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## Main Question or Discussion Point

Hi all,

we know that the state of material particles (like electron) can be described by a wavefunction and that the wavefunction has a probabilistic interpretation. I have studied at very introductory level the quantum theory of electromagnetic radiation and it seems that it is built up in a way that does not require the notion of photon wavefunction. So the question is that is it meaningful (at least for pedagogical purposes) to consider the photon wavefunction (giving the probability distribution of finding the photon in space)? And how far can we say that the classical field (the solution of Maxwell's equations) represents that wavefunction? Thanks.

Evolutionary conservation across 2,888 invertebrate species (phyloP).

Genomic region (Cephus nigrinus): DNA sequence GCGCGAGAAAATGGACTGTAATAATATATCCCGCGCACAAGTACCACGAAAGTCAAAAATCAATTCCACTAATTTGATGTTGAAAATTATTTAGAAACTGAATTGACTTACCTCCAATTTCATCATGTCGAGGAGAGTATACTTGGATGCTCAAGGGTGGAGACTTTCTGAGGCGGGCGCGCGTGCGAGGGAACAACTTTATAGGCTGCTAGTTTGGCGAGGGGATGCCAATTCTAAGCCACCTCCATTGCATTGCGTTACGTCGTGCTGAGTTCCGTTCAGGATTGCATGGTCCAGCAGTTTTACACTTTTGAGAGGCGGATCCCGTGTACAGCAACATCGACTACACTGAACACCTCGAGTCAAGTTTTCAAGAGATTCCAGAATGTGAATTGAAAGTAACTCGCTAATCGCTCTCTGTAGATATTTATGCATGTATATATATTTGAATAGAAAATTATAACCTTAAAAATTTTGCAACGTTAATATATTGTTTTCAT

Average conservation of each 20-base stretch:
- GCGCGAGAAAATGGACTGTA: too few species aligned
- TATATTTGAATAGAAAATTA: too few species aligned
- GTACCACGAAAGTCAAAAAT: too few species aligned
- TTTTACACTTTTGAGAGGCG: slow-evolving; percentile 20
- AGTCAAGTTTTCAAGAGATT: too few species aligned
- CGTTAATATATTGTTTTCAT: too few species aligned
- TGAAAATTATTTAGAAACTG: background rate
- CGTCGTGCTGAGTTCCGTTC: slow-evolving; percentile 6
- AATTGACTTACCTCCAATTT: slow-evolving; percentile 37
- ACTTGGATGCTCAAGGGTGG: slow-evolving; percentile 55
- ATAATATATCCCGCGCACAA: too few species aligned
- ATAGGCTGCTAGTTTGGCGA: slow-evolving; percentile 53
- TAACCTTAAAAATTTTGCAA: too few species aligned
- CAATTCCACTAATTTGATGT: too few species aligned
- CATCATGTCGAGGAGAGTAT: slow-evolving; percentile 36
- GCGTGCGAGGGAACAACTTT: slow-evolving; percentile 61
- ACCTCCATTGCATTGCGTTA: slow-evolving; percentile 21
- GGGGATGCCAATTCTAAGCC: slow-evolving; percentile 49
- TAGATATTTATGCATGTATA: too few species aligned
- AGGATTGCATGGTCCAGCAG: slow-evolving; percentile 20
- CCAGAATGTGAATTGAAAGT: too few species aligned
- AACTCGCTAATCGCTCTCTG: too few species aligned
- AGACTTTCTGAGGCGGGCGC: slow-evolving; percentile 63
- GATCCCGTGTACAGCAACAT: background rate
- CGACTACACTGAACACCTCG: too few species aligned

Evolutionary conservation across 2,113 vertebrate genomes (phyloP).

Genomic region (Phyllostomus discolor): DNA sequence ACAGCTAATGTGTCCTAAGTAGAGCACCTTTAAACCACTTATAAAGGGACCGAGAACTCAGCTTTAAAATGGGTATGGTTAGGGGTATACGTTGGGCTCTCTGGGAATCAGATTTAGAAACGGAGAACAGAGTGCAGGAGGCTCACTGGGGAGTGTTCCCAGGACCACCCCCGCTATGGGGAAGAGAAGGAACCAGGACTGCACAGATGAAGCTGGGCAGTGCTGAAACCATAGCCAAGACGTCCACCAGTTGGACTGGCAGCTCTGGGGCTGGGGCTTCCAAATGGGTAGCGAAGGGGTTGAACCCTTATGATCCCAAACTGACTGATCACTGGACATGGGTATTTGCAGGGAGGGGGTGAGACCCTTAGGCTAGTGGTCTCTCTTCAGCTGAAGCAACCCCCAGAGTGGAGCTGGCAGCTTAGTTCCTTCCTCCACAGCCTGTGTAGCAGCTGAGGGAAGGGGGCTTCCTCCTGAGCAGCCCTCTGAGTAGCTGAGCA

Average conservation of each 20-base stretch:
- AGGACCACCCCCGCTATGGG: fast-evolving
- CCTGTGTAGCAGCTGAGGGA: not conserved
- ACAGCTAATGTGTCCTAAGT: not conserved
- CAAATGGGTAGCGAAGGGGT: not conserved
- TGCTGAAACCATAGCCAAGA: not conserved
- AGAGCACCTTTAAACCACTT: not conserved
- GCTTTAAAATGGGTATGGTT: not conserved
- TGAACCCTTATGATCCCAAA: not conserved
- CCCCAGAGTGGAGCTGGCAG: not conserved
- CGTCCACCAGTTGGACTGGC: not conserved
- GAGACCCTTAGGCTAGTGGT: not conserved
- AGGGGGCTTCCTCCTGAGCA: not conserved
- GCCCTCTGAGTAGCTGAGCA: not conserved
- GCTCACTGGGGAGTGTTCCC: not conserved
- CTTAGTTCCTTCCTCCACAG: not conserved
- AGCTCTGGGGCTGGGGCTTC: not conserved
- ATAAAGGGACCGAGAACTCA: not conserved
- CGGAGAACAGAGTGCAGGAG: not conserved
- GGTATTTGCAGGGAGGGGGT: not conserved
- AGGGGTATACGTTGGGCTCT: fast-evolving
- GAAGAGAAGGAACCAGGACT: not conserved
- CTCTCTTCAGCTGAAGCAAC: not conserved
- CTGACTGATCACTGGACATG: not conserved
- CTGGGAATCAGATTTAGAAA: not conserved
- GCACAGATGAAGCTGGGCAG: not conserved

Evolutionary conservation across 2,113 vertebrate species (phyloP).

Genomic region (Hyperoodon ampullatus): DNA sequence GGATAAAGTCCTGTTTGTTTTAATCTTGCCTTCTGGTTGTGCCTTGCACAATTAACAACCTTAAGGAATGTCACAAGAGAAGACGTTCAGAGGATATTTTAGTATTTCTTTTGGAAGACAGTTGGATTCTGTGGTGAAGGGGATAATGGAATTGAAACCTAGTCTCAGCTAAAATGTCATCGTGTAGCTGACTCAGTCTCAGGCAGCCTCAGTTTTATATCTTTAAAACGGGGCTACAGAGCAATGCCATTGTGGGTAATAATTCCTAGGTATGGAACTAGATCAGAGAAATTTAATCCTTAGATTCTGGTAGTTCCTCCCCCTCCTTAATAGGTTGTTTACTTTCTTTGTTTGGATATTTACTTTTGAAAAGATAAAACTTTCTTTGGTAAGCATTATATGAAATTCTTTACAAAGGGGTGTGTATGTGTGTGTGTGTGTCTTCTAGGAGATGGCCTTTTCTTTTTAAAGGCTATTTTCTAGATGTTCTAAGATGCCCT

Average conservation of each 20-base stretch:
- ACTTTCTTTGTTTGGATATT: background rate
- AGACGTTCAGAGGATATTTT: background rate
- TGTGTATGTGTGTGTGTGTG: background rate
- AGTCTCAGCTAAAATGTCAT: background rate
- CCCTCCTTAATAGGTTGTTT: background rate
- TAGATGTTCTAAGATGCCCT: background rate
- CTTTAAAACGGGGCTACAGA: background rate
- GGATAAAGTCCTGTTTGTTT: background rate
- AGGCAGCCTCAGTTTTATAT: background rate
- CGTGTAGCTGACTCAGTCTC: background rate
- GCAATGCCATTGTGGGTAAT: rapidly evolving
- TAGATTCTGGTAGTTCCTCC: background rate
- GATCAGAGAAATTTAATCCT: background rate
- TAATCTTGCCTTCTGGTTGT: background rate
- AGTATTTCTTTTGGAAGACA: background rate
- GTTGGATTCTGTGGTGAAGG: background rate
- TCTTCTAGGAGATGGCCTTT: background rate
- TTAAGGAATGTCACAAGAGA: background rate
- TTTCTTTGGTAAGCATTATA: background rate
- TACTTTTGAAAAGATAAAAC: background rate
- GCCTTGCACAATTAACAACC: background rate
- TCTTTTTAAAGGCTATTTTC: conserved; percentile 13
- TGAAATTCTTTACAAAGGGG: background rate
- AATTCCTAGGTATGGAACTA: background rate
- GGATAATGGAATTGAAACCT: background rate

we know that the state of material particles (like electron) can be described by a wavefunction and that the wavefunction has a probabilistic interpretation. I have studied at very introductory level the quantum theory of electromagnetic radiation and it seems that it is built up in a way that does not require the notion of photon wavefunction. So the question is that is it meaningful (at least for pedagogical purposes) to consider the photon wavefunction (giving the probability distribution of finding the photon in space)? And how far can we say that the classical field (the solution of Maxwell's equations) represents that wavefunction? Thanks.